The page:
But above all, such collections need to be cheap, since they're more impulse buys than anything.

The above enthusiasm might seem out of place since my actual reaction to The Best of Marvels '96 was decidedly mixed. As is to be expected, there were a couple of really good pieces, some kind run-of-the-mill stories, and some pretty forgettable stuff, too -- most collected from a narrow four month period!

Since this was at a time when Marvel was cancelling a bunch of its titles (not for long, just to re-start them with new numbering and new creative teams) one can infer this wasn't exactly a bumper year overall. In fact, three of the stories selected (Fantastic Four, Captain America, and Thor) are literally from the "last" issue of their respective titles. There's also a chunk of the book devoted to "Onslaught", which was Marvel's epic crossover story for that year -- including reprinting the final, 48 page conclusion to that saga. But it feels too much like we've been dropped down in the middle (which we have), with too much hitting and not enough interesting stuff to make for a self-contained read, and big, splashy art that's kind of confusing, and the story ending in an unsatisfying way.

The best pieces are the FF story and the Wolverine story.

The Fantastic Four is a 10 page short that re-examines a pivotal meeting between Reed Richards and Victor von Doom in their university days. It's not an action piece, or a superhero piece, but Tom DeFalco deftly manages to tell a human drama while instilling in the reader a sense of the possibilities inherent in the title ("Roads Not Taken") -- it's a "What if...?"-style story, even as it doesn't diverge from established continuity. It's oddly compelling. It's also drawn by the great John Buscema, supposedly his swan song before retirement. Though his retirement may've been short-lived since a couple of years later he contributed to stories reprinted in the TPB Thor: The Dark Gods.

The Wolverine story makes effective use of the split between words and pictures that make comics unique among narrative mediums -- a split that is rarely exploited these days. It's basically two stories, one told entirely with pictures, another told entirely in text, both unrelated, but thematically connected. Ironically, writer Larry Hama says in his intro that he had intended the comic just to be the silent, picture story. Had he stayed with that, it would've been just a novelty, rather than this moody, memorable tale.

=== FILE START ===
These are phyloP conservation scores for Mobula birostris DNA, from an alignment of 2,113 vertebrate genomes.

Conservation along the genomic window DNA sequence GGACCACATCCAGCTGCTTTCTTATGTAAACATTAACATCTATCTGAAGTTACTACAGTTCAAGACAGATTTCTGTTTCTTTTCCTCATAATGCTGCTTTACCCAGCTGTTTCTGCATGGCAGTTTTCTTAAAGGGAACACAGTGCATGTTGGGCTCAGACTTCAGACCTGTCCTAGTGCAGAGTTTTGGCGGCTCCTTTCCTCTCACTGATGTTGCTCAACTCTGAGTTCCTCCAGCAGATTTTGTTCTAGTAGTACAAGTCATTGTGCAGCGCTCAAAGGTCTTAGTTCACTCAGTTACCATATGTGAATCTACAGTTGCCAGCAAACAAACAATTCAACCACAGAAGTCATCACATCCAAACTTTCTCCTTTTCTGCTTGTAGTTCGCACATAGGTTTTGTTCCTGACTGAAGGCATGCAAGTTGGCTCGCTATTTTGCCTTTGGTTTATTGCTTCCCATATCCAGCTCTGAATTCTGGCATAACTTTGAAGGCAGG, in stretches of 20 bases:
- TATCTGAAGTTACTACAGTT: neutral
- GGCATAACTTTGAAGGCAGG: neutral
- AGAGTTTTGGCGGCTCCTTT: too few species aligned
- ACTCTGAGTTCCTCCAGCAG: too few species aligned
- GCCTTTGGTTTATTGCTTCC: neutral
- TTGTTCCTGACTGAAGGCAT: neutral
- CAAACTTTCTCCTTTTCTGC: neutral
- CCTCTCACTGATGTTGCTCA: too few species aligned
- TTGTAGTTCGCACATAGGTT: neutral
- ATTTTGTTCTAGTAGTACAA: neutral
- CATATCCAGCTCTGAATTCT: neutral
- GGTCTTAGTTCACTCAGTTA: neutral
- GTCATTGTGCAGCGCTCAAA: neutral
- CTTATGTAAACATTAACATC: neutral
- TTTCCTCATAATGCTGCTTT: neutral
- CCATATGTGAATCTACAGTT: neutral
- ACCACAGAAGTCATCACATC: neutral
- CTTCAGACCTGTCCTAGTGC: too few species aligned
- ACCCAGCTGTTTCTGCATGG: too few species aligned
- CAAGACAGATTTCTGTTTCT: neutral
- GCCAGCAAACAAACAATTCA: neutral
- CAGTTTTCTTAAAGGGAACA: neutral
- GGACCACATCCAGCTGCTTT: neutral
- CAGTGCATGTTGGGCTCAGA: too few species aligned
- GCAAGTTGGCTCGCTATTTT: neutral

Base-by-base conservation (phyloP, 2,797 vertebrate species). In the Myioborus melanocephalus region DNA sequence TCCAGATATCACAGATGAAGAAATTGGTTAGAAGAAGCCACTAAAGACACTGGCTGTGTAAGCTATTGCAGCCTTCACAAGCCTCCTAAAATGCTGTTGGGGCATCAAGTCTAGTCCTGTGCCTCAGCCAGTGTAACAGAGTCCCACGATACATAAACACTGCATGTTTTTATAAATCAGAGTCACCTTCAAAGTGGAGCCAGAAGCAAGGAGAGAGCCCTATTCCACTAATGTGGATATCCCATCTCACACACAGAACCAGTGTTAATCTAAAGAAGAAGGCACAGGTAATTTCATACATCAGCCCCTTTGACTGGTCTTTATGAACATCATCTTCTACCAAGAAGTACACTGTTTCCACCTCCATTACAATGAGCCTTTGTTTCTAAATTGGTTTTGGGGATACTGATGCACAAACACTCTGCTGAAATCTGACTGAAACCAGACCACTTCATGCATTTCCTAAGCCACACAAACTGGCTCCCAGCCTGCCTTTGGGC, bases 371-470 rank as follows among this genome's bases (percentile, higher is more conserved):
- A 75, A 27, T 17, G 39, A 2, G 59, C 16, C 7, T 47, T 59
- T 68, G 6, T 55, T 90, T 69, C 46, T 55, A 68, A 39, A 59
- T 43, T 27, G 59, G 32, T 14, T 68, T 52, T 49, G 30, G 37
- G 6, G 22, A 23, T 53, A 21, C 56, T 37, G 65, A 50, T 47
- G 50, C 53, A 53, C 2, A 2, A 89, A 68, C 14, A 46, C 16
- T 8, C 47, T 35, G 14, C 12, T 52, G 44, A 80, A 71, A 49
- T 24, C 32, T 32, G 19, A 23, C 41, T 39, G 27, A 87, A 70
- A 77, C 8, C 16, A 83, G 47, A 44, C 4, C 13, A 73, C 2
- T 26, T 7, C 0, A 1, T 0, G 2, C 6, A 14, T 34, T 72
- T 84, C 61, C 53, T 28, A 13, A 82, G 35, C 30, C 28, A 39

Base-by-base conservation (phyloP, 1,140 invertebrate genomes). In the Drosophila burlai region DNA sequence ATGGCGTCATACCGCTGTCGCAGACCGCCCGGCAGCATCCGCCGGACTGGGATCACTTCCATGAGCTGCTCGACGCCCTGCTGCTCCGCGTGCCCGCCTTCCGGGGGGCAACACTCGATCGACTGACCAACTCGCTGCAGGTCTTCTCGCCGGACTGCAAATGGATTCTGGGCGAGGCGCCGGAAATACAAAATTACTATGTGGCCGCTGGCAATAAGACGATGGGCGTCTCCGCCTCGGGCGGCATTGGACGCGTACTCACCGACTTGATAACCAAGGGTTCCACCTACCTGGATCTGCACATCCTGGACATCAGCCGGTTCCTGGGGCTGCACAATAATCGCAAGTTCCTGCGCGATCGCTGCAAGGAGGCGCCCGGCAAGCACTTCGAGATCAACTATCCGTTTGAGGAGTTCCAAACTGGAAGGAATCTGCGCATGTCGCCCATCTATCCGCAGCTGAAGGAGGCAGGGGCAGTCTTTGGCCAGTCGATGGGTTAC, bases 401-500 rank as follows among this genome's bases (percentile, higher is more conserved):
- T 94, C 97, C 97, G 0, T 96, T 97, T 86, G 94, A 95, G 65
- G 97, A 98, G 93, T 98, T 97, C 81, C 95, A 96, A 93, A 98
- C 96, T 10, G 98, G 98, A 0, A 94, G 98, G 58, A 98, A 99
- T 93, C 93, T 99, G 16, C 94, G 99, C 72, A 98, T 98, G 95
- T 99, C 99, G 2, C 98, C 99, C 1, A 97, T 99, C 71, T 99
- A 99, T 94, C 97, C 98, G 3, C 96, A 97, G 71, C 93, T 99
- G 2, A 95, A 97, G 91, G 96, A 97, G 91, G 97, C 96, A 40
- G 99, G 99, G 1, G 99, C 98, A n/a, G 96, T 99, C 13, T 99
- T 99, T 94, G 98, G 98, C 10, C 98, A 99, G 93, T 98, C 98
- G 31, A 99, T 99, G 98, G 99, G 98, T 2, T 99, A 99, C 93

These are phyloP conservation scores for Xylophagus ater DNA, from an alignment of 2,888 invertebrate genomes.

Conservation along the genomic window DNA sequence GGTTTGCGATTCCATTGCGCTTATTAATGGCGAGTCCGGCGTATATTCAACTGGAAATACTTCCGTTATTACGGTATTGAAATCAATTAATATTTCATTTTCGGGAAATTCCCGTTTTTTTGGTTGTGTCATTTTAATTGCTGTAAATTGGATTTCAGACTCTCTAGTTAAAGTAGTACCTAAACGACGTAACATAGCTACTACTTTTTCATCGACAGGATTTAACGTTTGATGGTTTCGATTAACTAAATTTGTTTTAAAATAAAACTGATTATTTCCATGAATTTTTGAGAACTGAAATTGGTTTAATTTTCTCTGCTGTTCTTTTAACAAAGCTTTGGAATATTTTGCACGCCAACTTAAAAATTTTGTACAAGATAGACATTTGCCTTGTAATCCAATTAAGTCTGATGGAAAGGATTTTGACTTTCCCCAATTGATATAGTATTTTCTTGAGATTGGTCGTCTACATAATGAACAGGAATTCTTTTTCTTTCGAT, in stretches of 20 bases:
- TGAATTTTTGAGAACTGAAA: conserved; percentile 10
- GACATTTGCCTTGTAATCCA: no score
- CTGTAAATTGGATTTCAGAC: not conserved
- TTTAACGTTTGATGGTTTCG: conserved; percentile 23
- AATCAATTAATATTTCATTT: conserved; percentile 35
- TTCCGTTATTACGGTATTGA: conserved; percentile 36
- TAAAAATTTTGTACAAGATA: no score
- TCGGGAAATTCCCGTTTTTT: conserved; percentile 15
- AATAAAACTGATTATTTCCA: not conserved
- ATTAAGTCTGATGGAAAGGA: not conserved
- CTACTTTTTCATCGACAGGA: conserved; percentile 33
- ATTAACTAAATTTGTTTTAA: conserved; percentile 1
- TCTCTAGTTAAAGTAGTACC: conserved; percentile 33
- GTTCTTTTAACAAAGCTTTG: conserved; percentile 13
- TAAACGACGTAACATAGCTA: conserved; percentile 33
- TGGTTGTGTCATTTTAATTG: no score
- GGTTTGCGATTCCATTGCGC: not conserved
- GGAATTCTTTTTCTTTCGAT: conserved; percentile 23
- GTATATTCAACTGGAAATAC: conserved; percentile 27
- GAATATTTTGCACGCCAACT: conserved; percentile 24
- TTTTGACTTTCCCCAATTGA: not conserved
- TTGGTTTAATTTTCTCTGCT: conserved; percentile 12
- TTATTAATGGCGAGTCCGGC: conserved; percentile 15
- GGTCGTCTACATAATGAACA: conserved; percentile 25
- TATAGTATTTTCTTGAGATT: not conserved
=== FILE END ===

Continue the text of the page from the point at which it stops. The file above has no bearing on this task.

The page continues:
Other pieces are O.K. but unremarkable. Some, however, are kind of blah. The Daredevil piece marked a (temporary) change of tone, moving DD back to his wise-cracking roots (in a story involving an implied rape and murder!) but isn't much when viewed just as a story unto itself. The Captain America story has him battling baddies in South-East Asia, but it's actually kind of uncomfortable. By virtue of wearing the flag of a specific nation on his costume, Captain America is the one superhero least suited to international adventure. Spider-Man represents Spider-Man, Thor represents Thor, but Captain America represents, if only symbolically, the U.S. government...with all the baggage, good and bad, that entails.

Ultimately, The Best of Marvel '96 starts out kind of fun, like one of those boxes of assorted chocolates, with the reader unsure what each bite will bring. But, I'll admit, assessing my feelings at the end of the book, I was indifferent to more stories than I actively enjoyed.